Q & A With Youngest Three-Time WSOP Bracelet Winner Ever Adrian Mateos Diaz
Adrian Mateos Diaz is one of the hottest no-limit hold’em tournament players on the planet. The 22-year-old from Spain has cashed for more than $9 million dollars on the live tournament circuit, winning huge events like the 2015 European Poker Tour Grand Final main event and the 2017 PokerStars Championship Monte Carlo $50,000 super high roller along the way. Mateos Diaz exploded onto the scene in 2013, coming from relative obscurity to win that year’s World Series of Poker Europe main event.
He captured his second WSOP bracelet in 2016, winning the $1,500 ‘Summer Solstice’ no-limit hold’em event. This year he set the record as the youngest player to ever win three gold bracelets, securing his third WSOP title in the $10,000 no-limit hold’em heads-up championship.
Card Player caught up with the poker prodigy midway through the WSOP to discuss his record setting performance, how he became a poker professional and the state of poker in his home country of Spain. Check out the interview below.
Card Player: So you’re making waves as the youngest player to win three WSOP bracelets at 22 years old. How is it that you were able to get so good at poker at such a young age? Did you play a lot of strategy games as a child, like chess or card games?
Adrian Mateos Diaz: When I was young my parents did put my in a chess school, but I was only eight years old and I didn’t play chess for long. After that, each summer I would play some card games with my parents and Grandparents. They were Spanish card games like Mus. I was pretty good at all the different Spanish card games and we did bet small on them, which usually resulted in me making some spending money.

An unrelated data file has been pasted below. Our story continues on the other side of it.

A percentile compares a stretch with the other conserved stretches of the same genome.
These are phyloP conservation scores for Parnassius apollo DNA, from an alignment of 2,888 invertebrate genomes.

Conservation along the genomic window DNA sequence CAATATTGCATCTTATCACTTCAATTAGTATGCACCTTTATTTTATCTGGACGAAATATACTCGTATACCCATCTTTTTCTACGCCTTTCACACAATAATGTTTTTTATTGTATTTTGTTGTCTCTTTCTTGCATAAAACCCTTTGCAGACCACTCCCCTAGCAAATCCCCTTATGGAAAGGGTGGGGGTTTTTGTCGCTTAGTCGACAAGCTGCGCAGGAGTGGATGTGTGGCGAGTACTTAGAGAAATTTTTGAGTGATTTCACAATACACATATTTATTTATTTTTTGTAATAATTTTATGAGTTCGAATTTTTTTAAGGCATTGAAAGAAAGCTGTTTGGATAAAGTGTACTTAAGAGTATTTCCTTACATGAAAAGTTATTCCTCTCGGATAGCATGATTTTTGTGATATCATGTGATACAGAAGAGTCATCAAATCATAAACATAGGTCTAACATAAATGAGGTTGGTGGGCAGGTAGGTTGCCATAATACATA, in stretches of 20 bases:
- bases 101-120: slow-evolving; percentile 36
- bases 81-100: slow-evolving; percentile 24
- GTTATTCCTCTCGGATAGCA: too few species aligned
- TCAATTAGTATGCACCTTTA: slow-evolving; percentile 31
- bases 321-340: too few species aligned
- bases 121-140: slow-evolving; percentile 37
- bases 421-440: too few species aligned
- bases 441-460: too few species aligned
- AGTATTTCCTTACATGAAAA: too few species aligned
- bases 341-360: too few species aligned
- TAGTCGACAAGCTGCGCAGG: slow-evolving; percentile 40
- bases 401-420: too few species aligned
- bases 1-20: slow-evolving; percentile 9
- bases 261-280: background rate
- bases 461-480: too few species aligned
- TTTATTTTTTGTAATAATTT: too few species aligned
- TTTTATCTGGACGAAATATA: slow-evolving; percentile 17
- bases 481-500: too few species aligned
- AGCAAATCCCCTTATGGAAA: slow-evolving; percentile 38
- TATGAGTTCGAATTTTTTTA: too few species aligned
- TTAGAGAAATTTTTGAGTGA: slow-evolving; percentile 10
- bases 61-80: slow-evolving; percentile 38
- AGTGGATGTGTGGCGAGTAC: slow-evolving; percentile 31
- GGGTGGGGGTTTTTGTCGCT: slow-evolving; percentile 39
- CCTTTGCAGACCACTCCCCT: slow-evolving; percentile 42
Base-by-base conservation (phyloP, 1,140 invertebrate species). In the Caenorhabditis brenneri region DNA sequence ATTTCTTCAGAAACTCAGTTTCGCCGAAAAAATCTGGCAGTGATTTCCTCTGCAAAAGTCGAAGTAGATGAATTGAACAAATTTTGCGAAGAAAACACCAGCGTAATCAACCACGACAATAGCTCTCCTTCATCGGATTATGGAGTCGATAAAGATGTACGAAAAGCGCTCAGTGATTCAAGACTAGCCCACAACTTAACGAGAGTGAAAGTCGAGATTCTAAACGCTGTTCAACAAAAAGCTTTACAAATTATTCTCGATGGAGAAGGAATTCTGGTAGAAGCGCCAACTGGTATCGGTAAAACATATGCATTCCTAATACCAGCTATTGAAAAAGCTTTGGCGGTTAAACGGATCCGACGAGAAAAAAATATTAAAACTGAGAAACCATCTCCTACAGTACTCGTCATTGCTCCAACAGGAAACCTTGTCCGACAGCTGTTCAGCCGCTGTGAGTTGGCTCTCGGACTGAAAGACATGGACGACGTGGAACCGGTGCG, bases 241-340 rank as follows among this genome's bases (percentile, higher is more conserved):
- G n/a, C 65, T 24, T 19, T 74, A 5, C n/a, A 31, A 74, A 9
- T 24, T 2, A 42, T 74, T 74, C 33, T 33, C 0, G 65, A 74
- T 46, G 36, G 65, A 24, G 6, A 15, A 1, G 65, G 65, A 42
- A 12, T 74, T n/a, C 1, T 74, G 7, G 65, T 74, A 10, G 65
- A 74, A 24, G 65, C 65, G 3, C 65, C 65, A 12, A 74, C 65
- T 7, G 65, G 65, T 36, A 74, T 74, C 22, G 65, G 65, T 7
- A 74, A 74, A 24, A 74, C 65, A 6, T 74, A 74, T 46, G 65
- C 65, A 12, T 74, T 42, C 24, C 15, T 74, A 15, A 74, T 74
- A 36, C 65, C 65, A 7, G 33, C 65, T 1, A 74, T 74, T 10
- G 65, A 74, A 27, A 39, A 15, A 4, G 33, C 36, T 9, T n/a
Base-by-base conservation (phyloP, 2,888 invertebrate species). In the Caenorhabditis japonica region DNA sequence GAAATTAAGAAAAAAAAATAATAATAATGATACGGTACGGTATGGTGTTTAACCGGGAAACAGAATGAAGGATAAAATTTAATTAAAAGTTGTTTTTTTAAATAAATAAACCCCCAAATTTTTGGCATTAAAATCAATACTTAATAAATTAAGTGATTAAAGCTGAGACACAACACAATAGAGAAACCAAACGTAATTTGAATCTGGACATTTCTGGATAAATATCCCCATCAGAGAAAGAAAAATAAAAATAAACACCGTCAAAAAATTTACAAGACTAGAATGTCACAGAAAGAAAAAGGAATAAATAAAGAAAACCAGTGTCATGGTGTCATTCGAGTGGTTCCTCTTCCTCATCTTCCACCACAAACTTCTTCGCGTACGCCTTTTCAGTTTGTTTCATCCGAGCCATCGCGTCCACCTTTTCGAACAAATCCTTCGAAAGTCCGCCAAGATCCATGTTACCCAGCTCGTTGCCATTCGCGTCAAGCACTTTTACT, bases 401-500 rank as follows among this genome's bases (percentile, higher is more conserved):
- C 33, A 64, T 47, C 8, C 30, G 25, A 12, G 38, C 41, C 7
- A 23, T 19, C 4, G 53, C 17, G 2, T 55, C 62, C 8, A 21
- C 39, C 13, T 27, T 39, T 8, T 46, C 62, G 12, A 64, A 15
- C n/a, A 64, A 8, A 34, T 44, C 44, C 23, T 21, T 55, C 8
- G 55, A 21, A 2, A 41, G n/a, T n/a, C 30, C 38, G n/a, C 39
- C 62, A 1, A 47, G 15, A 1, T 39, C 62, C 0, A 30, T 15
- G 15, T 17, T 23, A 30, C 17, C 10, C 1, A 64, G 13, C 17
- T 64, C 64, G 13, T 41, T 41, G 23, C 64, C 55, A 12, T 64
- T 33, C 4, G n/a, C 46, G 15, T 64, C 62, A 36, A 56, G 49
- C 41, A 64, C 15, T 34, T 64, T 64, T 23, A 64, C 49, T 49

CP: So that is likely where you got the passion for competitive card games. How did that blossom into a poker career for you?
AMD: Yeah, I love playing cards and I always have. When I was 16 I was on summer break and saw an episode of the European Poker Tour on TV late at night. I was instantly obsessed, I started watching all of the episodes and from there I started searching online for information about how to play poker and improve at the game. At that point, I was too young to deposit money to play for real money, so I spent most of my time studying the game and preparing for when I turned 18. By the time I finally was old enough I had a good level of skill. I played live in a club in my hometown and started playing a lot online. My 18th birthday was in July and by September I had won four tournaments online, which gave me some money to have a real bankroll.
I started to play €1-€2 in the live casino in Madrid and in a month I had won big enough that I moved to €2-€4. Once again, I won big and moved up to €4-€8, which was the biggest game that was running there. It didn’t take too long, only about three months, to go to the highest stakes in live cash games that I could. So I was feeling very confident.
Then I went on a run in tournaments. I won a €500 tournament, chopping for €30,000 and then I won an Estrellas Poker Tour event for €100,000. I decided to move to London to try to play poker professionally. Leaving University was hard for my parents to accept, but I told them I wanted to try going pro for a year and if it didn’t work out, I would come back.
CP: What were you studying in school? That is to say, what was your plan before you decided to follow the path to poker as a profession?